Gutiérrez-Bugallo G, Boullis A, Martinez Y, et al. Vector competence of Aedes aegypti from Havana, Cuba, for dengue virus type 1, chikungunya, and Zika viruses. PLoS Negl Trop Dis. 2020;14(12):e0008941.
Gutiérrez-Bugallo, G., Boullis, A., Martinez, Y., Hery, L., Rodríguez, M., Bisset, J. A., & Vega-Rúa, A. (2020). Vector competence of Aedes aegypti from Havana, Cuba, for dengue virus type 1, chikungunya, and Zika viruses. PLoS Neglected Tropical Diseases, 14(12), e0008941. https://doi.org/10.1371/journal.pntd.0008941
Gutiérrez-Bugallo G, et al. Vector Competence of Aedes Aegypti From Havana, Cuba, for Dengue Virus Type 1, Chikungunya, and Zika Viruses. PLoS Negl Trop Dis. 2020;14(12):e0008941. PubMed PMID: 33270652.
* Article titles in AMA citation format should be in sentence-case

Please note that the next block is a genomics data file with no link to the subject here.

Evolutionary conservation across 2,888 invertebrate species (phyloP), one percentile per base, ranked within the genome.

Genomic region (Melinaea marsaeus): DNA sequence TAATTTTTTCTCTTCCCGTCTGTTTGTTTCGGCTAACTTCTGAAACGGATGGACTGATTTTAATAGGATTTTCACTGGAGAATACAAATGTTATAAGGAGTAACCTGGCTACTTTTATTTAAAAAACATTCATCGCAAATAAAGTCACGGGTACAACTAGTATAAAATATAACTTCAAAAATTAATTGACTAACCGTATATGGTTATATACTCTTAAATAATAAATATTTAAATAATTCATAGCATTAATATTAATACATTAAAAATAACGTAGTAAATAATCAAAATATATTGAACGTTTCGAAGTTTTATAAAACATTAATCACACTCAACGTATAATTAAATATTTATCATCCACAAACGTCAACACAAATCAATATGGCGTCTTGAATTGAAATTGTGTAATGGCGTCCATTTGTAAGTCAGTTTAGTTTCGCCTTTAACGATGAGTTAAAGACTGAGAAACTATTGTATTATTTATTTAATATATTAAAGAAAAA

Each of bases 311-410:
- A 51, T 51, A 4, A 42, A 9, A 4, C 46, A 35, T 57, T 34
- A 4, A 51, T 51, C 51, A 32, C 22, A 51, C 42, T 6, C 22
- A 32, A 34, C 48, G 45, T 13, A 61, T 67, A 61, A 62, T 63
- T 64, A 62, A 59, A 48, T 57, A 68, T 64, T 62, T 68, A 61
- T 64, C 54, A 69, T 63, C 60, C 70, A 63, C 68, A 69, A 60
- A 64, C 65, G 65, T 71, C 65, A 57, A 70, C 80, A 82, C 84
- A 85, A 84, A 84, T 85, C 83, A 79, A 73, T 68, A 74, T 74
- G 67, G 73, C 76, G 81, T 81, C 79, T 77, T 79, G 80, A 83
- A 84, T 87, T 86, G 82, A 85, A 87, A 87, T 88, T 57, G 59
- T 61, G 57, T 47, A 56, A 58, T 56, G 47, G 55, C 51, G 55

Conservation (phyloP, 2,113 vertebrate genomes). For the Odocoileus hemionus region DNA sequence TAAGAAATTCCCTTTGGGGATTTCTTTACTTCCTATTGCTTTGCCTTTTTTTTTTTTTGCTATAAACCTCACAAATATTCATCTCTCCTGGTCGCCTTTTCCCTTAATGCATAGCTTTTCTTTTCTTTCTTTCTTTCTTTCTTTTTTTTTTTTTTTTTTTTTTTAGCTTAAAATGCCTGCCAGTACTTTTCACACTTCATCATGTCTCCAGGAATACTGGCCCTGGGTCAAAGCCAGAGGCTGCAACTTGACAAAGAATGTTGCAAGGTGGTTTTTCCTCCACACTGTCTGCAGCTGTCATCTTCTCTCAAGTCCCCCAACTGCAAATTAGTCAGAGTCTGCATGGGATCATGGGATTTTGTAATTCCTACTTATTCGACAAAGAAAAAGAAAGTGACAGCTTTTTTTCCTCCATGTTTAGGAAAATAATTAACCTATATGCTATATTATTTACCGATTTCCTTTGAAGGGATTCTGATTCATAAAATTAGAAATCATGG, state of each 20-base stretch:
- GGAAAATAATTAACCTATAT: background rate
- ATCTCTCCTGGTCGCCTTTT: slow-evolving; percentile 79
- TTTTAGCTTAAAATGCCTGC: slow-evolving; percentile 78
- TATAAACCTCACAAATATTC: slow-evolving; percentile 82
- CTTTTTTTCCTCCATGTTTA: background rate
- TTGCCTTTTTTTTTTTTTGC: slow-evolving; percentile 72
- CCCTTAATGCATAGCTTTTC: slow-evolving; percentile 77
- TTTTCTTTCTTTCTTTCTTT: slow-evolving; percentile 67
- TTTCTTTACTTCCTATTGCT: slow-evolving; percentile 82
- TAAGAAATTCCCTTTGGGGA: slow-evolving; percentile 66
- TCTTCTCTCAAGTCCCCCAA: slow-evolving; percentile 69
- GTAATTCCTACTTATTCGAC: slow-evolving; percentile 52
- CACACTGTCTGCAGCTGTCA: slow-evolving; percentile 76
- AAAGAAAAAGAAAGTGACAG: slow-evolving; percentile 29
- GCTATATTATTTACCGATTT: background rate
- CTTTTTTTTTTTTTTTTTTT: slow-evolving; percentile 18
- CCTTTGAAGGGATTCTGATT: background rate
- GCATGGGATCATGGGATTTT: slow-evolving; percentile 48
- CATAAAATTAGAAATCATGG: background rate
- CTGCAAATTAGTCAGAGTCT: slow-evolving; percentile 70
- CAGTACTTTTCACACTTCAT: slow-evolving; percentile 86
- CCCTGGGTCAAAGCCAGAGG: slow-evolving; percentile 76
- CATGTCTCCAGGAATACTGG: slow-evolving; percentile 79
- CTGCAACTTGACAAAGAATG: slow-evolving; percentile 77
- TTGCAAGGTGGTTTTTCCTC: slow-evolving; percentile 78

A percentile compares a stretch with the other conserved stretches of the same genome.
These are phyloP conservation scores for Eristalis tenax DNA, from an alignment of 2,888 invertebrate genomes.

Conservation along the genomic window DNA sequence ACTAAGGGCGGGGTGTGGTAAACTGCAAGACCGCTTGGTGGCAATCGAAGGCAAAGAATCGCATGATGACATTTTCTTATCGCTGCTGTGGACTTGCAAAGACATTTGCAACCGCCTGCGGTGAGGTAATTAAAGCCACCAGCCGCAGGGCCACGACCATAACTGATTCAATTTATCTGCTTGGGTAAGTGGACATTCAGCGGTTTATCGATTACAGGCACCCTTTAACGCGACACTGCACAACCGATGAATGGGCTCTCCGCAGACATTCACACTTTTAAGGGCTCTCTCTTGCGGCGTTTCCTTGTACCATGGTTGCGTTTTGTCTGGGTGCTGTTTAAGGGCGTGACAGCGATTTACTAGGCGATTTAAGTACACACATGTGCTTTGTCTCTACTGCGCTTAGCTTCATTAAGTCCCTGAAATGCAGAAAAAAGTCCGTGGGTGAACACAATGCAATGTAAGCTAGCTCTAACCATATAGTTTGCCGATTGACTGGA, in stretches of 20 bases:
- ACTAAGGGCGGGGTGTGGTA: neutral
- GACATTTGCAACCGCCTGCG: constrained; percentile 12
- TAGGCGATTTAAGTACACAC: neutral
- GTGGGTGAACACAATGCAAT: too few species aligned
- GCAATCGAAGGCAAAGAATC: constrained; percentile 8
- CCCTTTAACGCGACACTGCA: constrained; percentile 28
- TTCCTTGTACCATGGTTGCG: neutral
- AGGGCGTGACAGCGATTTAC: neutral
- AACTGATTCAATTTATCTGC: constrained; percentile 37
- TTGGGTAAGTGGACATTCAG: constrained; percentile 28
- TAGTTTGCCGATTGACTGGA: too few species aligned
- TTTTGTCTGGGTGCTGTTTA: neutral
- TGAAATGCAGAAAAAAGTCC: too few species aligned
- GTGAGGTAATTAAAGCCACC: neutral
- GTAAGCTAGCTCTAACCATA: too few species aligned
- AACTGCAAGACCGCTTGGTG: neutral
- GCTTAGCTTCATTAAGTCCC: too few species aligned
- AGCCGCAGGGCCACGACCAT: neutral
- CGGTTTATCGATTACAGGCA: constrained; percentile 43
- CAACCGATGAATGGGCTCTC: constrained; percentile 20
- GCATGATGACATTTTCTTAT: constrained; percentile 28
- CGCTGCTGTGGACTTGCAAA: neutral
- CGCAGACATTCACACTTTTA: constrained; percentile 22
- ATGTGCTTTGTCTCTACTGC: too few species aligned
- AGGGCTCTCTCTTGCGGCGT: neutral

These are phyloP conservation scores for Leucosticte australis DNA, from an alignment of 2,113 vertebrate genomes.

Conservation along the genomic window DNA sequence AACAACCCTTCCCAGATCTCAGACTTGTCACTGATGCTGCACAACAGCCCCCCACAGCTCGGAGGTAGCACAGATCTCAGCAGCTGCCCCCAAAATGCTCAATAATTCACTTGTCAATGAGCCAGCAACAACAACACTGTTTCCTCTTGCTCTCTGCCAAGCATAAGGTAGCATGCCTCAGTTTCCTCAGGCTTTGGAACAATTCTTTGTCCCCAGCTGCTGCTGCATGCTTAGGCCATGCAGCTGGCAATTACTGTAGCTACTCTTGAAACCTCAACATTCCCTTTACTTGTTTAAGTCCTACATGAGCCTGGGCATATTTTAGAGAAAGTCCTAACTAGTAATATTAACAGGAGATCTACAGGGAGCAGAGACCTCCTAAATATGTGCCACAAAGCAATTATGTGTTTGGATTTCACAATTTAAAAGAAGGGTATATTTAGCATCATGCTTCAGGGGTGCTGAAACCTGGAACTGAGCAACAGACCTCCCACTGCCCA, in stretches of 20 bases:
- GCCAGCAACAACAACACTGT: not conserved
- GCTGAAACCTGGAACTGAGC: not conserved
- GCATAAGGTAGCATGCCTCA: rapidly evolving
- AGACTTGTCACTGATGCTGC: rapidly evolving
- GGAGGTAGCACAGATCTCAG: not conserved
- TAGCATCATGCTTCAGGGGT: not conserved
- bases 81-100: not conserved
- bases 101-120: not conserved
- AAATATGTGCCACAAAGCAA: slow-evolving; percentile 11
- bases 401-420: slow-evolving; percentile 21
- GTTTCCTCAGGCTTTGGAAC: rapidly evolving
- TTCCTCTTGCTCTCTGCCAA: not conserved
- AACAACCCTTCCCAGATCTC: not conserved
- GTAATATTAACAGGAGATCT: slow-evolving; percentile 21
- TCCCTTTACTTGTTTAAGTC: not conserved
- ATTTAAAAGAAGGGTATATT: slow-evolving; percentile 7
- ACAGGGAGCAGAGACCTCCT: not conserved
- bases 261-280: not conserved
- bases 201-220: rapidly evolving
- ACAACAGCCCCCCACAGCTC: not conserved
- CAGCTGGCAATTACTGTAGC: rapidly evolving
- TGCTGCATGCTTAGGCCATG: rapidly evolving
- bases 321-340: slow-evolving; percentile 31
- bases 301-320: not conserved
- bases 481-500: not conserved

TY - JOUR T1 - Vector competence of Aedes aegypti from Havana, Cuba, for dengue virus type 1, chikungunya, and Zika viruses. AU - Gutiérrez-Bugallo,Gladys, AU - Boullis,Antoine, AU - Martinez,Yanet, AU - Hery,Lyza, AU - Rodríguez,Magdalena, AU - Bisset,Juan A, AU - Vega-Rúa,Anubis, Y1 - 2020/12/03/ PY - 2020/06/02/received PY - 2020/11/01/accepted PY - 2020/12/15/revised PY - 2020/12/4/pubmed PY - 2021/2/23/medline PY - 2020/12/3/entrez SP - e0008941 EP - e0008941 JF - PLoS neglected tropical diseases JO - PLoS Negl Trop Dis VL - 14 IS - 12 N2 - BACKGROUND: Like many countries from the Americas, Cuba is threatened by Aedes aegypti-associated arboviruses such as dengue (DENV), Zika (ZIKV), and chikungunya (CHIKV) viruses. Curiously, when CHIKV was actively circulating in the region in 2013-2014, no autochthonous transmission of this virus was detected in Havana, Cuba, despite the importation of chikungunya cases into this city. To investigate if the transmission ability of local mosquito populations could explain this epidemiological scenario, we evaluated for the first time the vector competence of two Ae. aegypti populations (Pasteur and Párraga) collected from Havana for dengue virus type 1 (DENV-1), CHIKV, and ZIKV. METHODOLOGY/PRINCIPAL FINDINGS: Mosquito populations were fed separately using blood containing ZIKV, DENV-1, or CHIKV. Infection, dissemination, and transmission rates, were estimated at 3 (exclusively for CHIKV), 7, and 14 days post exposure (dpe) for each Ae. aegypti population-virus combination. Both mosquito populations were susceptible to DENV-1 and ZIKV, with viral infection and dissemination rates ranging from 24-97% and 6-67% respectively. In addition, CHIKV disseminated in both populations and was subsequently transmitted. Transmission rates were low (<30%) regardless of the mosquito population/virus combination and no ZIKV was detected in saliva of females from the Pasteur population at any dpe. CONCLUSIONS/SIGNIFICANCE: Our study demonstrated the ability of Ae. aegypti from Cuba to transmit DENV, ZIKV, and CHIKV. These results, along with the widespread distribution and high abundance of this species in the urban settings throughout the island, highlight the importance of Ae. aegypti control and arbovirus surveillance to prevent future outbreaks. SN - 1935-2735 UR - https://www.unboundmedicine.com/medline/citation/33270652/Vector_competence_of_Aedes_aegypti_from_Havana_Cuba_for_dengue_virus_type_1_chikungunya_and_Zika_viruses_ L2 - https://dx.plos.org/10.1371/journal.pntd.0008941 DB - PRIME DP - Unbound Medicine ER -